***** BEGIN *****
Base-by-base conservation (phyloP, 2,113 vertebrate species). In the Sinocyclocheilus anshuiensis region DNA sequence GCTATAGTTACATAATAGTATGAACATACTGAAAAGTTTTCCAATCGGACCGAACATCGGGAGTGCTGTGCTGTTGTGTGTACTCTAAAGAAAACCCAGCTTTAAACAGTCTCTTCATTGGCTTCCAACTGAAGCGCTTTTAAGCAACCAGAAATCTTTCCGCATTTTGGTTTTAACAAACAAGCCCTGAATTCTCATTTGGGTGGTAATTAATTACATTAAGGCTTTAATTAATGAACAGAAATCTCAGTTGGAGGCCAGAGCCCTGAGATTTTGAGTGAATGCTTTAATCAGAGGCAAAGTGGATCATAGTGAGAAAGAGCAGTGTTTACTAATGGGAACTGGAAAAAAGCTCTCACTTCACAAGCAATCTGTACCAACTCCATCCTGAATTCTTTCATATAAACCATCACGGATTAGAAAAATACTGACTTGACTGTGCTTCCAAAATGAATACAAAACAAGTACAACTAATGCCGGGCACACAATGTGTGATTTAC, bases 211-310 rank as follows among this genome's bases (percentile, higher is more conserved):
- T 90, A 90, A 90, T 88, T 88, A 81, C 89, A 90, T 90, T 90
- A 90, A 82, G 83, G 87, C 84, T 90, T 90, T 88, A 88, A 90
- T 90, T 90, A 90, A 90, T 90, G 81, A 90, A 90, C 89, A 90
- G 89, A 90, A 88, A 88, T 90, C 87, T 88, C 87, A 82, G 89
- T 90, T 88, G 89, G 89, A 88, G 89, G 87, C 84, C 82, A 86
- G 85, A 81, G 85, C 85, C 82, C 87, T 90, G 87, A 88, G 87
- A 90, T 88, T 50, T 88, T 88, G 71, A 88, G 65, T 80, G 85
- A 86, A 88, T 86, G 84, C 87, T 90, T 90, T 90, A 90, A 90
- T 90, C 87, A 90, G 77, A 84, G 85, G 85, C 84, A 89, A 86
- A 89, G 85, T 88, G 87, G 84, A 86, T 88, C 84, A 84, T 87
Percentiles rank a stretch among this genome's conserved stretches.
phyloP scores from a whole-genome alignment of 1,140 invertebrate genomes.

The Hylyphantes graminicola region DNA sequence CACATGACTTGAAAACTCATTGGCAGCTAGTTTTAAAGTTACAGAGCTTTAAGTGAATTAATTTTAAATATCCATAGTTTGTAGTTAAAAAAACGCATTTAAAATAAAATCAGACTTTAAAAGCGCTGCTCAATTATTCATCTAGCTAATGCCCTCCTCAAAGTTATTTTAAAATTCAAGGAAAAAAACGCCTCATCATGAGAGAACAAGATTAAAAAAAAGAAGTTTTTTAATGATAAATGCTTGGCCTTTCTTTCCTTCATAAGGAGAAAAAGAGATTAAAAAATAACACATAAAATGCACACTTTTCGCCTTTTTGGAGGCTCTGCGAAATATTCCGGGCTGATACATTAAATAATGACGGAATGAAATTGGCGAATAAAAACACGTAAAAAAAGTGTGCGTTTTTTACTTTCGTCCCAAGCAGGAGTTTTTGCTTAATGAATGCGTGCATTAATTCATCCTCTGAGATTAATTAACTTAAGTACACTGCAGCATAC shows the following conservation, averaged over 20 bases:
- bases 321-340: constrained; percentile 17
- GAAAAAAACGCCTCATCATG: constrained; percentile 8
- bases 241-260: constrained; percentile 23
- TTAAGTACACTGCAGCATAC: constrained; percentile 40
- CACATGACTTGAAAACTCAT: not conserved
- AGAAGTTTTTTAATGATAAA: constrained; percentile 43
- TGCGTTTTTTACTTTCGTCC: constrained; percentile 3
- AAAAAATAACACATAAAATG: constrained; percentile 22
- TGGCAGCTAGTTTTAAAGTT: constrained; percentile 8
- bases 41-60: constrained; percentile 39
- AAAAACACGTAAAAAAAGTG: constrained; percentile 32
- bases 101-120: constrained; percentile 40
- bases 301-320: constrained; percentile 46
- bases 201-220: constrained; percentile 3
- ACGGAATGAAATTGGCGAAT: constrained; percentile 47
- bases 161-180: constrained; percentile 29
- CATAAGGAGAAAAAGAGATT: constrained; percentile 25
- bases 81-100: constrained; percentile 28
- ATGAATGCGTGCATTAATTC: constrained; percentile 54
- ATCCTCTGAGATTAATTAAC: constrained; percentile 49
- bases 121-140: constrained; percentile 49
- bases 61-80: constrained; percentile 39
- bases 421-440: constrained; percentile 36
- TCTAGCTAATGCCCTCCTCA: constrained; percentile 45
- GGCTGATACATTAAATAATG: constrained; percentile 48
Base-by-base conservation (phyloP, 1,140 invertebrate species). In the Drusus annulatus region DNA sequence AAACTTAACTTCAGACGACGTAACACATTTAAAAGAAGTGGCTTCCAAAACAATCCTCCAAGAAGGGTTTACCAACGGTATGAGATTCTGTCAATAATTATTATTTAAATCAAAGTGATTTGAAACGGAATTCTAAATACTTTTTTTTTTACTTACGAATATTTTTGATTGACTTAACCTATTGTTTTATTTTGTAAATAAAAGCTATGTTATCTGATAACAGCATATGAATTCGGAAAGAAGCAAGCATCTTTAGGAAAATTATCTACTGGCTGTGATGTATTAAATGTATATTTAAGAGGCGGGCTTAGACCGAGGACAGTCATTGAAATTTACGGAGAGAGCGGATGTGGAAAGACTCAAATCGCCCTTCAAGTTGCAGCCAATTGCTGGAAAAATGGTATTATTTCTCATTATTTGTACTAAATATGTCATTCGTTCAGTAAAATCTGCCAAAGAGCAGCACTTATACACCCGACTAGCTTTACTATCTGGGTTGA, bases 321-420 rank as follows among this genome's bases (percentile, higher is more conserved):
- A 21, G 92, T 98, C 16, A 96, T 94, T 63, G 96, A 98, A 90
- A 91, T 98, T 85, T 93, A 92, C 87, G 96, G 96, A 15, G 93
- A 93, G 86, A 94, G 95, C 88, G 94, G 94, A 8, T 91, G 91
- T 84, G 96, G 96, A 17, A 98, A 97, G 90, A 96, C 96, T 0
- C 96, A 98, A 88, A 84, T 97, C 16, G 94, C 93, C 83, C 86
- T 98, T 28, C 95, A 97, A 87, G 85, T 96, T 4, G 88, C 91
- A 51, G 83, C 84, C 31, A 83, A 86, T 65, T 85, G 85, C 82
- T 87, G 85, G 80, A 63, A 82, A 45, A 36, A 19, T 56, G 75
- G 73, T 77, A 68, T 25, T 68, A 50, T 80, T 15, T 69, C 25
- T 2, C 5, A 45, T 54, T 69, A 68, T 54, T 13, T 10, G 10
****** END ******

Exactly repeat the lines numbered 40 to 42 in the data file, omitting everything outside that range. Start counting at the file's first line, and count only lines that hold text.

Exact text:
Base-by-base conservation (phyloP, 1,140 invertebrate species). In the Drusus annulatus region DNA sequence AAACTTAACTTCAGACGACGTAACACATTTAAAAGAAGTGGCTTCCAAAACAATCCTCCAAGAAGGGTTTACCAACGGTATGAGATTCTGTCAATAATTATTATTTAAATCAAAGTGATTTGAAACGGAATTCTAAATACTTTTTTTTTTACTTACGAATATTTTTGATTGACTTAACCTATTGTTTTATTTTGTAAATAAAAGCTATGTTATCTGATAACAGCATATGAATTCGGAAAGAAGCAAGCATCTTTAGGAAAATTATCTACTGGCTGTGATGTATTAAATGTATATTTAAGAGGCGGGCTTAGACCGAGGACAGTCATTGAAATTTACGGAGAGAGCGGATGTGGAAAGACTCAAATCGCCCTTCAAGTTGCAGCCAATTGCTGGAAAAATGGTATTATTTCTCATTATTTGTACTAAATATGTCATTCGTTCAGTAAAATCTGCCAAAGAGCAGCACTTATACACCCGACTAGCTTTACTATCTGGGTTGA, bases 321-420 rank as follows among this genome's bases (percentile, higher is more conserved):
- A 21, G 92, T 98, C 16, A 96, T 94, T 63, G 96, A 98, A 90
- A 91, T 98, T 85, T 93, A 92, C 87, G 96, G 96, A 15, G 93